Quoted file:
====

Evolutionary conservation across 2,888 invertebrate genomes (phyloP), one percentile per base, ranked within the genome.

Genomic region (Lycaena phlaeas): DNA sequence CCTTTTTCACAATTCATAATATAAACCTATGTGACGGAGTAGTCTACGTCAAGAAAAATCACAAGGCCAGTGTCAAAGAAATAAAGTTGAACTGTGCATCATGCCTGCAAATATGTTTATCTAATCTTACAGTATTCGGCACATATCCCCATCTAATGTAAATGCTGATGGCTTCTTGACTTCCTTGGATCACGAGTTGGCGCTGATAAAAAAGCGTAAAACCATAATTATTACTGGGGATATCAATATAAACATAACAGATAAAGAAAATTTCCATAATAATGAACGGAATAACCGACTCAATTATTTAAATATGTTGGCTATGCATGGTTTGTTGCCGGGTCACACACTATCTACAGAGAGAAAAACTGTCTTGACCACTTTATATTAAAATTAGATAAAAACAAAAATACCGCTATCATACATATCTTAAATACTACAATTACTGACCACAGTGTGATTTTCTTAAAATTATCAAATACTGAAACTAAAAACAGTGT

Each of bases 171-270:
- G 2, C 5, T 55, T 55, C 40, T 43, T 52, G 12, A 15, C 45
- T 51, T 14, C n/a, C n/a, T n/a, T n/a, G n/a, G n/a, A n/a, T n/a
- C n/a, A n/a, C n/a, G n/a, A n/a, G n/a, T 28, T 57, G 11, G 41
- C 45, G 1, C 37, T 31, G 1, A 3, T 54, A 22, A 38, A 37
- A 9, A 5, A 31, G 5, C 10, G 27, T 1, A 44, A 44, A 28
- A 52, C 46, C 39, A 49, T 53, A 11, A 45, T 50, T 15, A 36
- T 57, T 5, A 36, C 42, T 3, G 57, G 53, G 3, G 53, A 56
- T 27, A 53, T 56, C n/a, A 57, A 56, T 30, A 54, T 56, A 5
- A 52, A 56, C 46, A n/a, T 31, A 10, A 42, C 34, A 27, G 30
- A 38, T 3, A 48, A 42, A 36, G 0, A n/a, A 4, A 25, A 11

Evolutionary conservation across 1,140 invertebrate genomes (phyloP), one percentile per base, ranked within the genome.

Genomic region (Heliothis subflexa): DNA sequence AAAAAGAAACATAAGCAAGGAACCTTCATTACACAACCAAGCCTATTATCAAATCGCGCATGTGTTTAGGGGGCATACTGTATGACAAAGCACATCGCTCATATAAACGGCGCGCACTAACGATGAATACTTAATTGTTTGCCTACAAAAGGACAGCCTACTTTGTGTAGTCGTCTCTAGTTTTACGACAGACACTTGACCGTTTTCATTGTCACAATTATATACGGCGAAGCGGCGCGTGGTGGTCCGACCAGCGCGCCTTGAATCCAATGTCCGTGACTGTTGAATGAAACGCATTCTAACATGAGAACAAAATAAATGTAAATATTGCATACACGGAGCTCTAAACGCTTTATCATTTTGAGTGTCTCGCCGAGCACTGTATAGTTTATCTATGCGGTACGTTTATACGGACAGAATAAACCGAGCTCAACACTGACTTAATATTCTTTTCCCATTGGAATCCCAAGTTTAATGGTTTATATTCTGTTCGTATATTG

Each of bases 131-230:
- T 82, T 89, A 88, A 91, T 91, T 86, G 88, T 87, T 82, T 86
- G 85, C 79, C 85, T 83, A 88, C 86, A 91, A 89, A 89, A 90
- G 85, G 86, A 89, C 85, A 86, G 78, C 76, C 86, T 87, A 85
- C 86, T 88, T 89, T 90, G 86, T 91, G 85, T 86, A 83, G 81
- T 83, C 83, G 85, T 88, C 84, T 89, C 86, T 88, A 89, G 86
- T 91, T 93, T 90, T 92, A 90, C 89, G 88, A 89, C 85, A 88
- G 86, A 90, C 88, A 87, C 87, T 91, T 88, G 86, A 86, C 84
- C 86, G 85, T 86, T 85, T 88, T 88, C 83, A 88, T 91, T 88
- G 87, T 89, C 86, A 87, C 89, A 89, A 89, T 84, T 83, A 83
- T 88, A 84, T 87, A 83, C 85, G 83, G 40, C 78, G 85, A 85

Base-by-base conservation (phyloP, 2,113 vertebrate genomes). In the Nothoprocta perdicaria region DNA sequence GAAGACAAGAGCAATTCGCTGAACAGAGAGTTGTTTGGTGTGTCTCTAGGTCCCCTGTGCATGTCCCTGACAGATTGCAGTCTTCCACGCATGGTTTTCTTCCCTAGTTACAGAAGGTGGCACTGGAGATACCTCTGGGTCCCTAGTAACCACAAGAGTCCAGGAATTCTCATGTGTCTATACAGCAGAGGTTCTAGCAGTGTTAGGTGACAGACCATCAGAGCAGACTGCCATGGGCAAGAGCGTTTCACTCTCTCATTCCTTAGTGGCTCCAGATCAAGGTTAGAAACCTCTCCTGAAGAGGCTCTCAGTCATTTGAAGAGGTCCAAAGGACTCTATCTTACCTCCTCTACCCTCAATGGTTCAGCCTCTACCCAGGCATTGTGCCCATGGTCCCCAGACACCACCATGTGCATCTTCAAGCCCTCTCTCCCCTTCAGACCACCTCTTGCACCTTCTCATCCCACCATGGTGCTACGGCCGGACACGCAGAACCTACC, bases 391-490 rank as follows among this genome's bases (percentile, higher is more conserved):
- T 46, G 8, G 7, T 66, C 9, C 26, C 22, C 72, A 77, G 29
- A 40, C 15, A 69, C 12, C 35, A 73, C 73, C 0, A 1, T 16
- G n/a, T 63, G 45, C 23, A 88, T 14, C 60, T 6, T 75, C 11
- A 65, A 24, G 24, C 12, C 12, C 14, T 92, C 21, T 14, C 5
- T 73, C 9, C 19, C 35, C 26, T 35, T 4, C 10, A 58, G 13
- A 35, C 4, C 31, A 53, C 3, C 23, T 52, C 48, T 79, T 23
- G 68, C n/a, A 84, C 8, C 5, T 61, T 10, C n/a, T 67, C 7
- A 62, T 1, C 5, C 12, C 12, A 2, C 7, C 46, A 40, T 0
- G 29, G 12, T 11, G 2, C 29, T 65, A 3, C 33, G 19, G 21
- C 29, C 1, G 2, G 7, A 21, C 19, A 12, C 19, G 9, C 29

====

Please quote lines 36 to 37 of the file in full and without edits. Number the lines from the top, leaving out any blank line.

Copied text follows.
- G 29, G 12, T 11, G 2, C 29, T 65, A 3, C 33, G 19, G 21
- C 29, C 1, G 2, G 7, A 21, C 19, A 12, C 19, G 9, C 29